|Irish Coast Guard Building Howth, September, 2011|
What can be done?
Once again there are no easy solutions, but, of course, there are many programmes suggested by the medical professions and other enlightened groups. However, always beware of those who offer cheap answers or easy fixes to complex problems. I run away swiftly from such persons. Only this morning we had a small team meeting about one of our senior boys who suffers from an eating disorder, and who literally eats for comfort. He also has anger and anxiety issues. The first thing we recommend is that such a student visit his General Practitioner so that medical issues can be sorted out. Luckily also, our boys have the services of psychiatric, psychological, social and other services provided by our Health Executive - the HSE. Our work with this student has to be done on a team basis so that his health and education issues can be dealt with holistically and professionally.
However, we can also put structures in place to monitor his eating habits, and, of course, lessen his anxiety and anger. In The Art of Happiness, the Dalai Lama gives some excellent advice and outlines some very helpful visualizations and meditations to help us reduce anxiety. Much of what he says is fairly obvious, but still unless we hear it said clearly we simply do not become aware enough to put it into practice. He says that in any problem about which we may be anxious we should say logically to ourselves something along the following lines: If there is a solution to the problem, there certainly is no need to worry as that solution can be implemented either by ourselves or others. If there is no solution, there still is no sense at all in worrying as we simply cannot do anything about it. Worrying simply will not lessen the problem, but it certainly will make into a greater one by increasing our fear and anxiety. (See op. cit., pp. 228-229) This is good common sense and sound reasoning.
It is interesting to note that while Western theorists, psychologists and psychiatrists are preoccupied with categorizing standard human motives, the Dalai Lama's and Buddhism's primary interest lies in re-shaping or changing one's underlying motivation into one of compassion and kindness.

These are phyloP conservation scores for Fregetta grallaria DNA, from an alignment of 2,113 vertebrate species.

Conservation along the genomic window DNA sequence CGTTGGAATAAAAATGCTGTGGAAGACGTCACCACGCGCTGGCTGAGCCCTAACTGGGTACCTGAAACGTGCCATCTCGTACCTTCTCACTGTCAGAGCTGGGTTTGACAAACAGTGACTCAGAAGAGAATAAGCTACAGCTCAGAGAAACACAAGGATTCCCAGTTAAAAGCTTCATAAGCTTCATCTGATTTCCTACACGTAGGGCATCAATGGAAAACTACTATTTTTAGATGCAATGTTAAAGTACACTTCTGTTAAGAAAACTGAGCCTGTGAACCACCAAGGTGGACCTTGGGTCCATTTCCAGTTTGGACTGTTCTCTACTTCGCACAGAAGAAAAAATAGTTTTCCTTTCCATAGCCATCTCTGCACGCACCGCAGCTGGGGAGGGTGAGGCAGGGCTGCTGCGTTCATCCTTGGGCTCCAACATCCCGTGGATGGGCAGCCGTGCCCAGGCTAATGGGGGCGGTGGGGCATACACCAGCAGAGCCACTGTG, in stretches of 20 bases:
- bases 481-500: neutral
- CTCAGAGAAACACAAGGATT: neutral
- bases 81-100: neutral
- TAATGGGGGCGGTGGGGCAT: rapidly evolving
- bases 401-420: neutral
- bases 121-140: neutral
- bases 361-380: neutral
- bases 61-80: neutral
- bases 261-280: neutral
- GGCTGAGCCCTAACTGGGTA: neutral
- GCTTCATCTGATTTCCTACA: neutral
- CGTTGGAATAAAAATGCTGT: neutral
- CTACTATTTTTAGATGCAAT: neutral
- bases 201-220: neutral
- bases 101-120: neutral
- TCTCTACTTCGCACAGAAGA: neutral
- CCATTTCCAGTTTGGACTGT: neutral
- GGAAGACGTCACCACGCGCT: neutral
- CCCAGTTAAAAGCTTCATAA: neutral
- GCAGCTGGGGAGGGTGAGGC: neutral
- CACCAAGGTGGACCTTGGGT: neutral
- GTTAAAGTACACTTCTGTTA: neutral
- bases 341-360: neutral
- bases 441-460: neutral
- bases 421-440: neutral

Positivity Versus Negativity
|Another old building, Howth Harbour, September 2011|
We learn in the book under consideration that the Dalai Lama - and it is true for Buddhists in general - finds it hard to believe, even to conceive, that human beings in the West can have such a low self-image or self-esteem that they actually can end up hating themselves. In fact the Tibetan leader and teacher admitted to Dr. Cutler that the idea of hating oneself was completely new to him. (This was during a conversation in the Dalai Lama's home in Dharamsala, India in 1991). Apparently, from the Buddhist point of view, humans actually love and cherish themselves too much. We have a long history of self-hatred, or at least self-criticism in the West. Groucho Marx, funnily though sadly, once quipped:"I'd never join a club that would have me for a member." Further back in time, Mark Twain once remarked that "[n]o man, deep down in the privacy of his own heart, has any considerable respect for himself." (Quoted ibid., p. 239). Then, in the mid-twentieth century the humanistic psychologist Carl Rogers declared that "[m]ost people despise themselves, regard themselves as worthless and unlovable."
Fortunately, it would seem from anecdotal "evidence" that self-hatred is not quite an innate part of the human condition and may very well be culturally learned as the Tibetan culture is simple unaware of this malaise. The Dali Lama's firm belief, like that of all Buddhists, is that all of us have an underlying self-love. This may be hard for us in the West to grasp, giving the centuries of self-loathing we are inured to. The Buddhists' definition of love is the utter, absolute, and unqualified wish for the happiness of another individual. It is a heartfelt wish for another's happiness and well-being and the sincere wish that that particular person not suffer unduly. Dr Cutler states that "if our definition of love is based on a genuine wish for someone's happiness, then each of us does in fact love himself or herself - everyone of us sincerely wishes for his or her own happiness." (Ibid., p. 241)
The Dalai Lama recommends that the practitioner of meditation reflect daily on the fact that all beings, including oneself, have Buddha nature, that is, that every single human person carries within himself or herself the seed or potential for perfection or full enlightenment, and that this is the ultimate and most essential antidote to self-loathing.